After the cancellation of Batman: The Brave and the Bold, Gotham’s Caped Crusader returned to Cartoon Network last summer in Beware the Batman, another serious rendition of the character done in the CGI-animated style previously seen in Green Lantern: The Animated Series. The two-disc set features 13 episodes, including two unaired episodes, “Attraction” and “Fall,” the inclusion of which will surely please fans.
In explaining the series’ approach to the character, co-producer Mitch Watson revealed in an interview with IGN, “he’s at the beginning of his career, he’s probably been doing it for about five to six years, he’s in his early 30s. And character-wise, we broke him into three parts. There’s the public Bruce Wayne, who we modeled slightly after Richard Branson. We wanted to make Bruce Wayne more of an altruistic guy and the company’s (Wayne Enterprise) trying to do good. So, that’s the public Bruce. The private Bruce is more introspective guy who really only deals with Alfred, and Alfred at the beginning of the series is really the only person who sees that side of Bruce Wayne. He’s quiet; he’s a little bit obsessive about particular things.”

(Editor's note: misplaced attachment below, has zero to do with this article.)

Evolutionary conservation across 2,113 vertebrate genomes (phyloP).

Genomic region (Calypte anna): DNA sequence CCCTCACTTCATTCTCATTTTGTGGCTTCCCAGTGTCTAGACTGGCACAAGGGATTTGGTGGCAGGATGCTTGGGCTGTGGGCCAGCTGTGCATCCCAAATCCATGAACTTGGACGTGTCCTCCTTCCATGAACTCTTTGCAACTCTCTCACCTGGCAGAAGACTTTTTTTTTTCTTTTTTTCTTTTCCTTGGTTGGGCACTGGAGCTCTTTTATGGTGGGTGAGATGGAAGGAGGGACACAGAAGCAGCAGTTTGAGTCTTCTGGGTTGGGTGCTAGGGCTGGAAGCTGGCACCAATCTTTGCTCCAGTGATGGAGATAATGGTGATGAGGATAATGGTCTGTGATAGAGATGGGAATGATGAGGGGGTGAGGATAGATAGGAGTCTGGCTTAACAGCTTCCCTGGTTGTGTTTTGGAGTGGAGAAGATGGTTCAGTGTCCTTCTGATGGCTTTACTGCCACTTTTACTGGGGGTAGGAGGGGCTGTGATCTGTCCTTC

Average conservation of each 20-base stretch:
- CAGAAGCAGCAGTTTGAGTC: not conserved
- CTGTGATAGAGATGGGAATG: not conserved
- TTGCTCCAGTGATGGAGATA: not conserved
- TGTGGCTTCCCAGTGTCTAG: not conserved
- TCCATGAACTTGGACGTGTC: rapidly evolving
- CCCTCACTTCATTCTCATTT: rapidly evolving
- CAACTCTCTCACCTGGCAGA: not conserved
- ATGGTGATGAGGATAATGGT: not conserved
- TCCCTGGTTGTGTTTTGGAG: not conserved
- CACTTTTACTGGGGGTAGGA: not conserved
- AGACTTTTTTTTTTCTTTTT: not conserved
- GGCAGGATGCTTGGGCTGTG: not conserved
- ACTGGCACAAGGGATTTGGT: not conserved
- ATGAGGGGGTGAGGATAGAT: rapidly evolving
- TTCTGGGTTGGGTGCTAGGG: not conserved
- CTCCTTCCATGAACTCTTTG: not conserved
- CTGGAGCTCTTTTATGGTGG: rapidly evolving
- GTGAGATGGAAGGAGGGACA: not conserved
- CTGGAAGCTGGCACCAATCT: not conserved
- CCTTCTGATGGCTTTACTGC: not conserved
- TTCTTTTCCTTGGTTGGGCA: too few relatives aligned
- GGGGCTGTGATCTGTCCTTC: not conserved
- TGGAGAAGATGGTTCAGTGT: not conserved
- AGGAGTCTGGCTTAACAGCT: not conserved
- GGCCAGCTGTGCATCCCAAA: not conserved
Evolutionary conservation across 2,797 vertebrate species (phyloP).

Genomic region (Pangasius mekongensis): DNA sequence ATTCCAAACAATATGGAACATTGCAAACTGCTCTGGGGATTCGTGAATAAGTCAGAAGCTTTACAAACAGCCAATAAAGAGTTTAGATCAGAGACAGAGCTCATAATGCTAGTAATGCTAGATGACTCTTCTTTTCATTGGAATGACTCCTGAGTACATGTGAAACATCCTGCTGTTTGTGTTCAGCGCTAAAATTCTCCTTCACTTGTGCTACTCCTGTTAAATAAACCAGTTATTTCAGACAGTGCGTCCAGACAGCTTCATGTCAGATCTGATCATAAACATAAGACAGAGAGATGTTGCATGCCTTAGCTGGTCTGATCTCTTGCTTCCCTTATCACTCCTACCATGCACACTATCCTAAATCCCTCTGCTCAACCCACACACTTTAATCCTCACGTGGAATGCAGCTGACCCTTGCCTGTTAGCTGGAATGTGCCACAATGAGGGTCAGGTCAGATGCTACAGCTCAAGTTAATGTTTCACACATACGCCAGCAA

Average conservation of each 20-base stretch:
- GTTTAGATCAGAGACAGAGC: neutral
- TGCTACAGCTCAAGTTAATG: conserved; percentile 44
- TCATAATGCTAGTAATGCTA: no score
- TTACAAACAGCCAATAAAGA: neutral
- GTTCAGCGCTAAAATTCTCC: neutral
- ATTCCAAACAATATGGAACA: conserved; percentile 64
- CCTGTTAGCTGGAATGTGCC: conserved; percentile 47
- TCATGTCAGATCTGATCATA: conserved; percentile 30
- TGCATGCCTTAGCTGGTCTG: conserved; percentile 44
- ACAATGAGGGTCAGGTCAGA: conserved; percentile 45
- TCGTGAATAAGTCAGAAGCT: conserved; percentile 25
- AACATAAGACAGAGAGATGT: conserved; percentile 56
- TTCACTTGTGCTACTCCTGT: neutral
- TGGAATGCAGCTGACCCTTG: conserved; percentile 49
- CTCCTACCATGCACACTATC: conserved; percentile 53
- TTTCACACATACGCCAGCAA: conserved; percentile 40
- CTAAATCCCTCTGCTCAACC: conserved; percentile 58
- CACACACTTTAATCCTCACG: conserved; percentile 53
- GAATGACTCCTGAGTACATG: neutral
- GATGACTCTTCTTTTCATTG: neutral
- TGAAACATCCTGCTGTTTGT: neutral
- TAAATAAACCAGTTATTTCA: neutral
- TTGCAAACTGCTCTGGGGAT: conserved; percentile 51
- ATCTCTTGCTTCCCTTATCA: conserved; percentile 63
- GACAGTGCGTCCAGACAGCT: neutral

Bruce/Batman (Anthony Ruivivar) is supported by his butler Alfred (J.B. Blanc), who proves to be quite the asset. Not only is he a former MI6 agent, but his goddaughter, Tatsu (Sumalee Montano), is such as talent with a sword she becomes Bruce’s bodyguard as well as Batman’s partner, becoming a surrogate Robin by the name of Katana. She was previously involved with Ra’s al Ghul’s League of Assassins, whose members become a frequent nemesis to our heroes.
Other villains that appear in this collection are lesser-known characters like Professor Pyg and Mister Toad, Magpie, Anarky, Humpty Dumpty, Phosphorus Rex, and Cypher. The familiar faces from Batman’s classic rogues gallery don’t appear, which is a refreshing change of pace.
I enjoyed this version of Batman because they created a fresh take on the material by incorporating new elements, particularly the villains, most of whom I didn’t know. The artwork will have its detractors, but I appreciated the stylized look, although some scenes could be too dark at times.
I recommend Beware the Batman: Shadows of Gotham, Season 1 Part 1 for Batfans, even if Part 2’s future is in doubt. In addition to DVD, it is also available on Blu-ray from the Warner Archive Collection.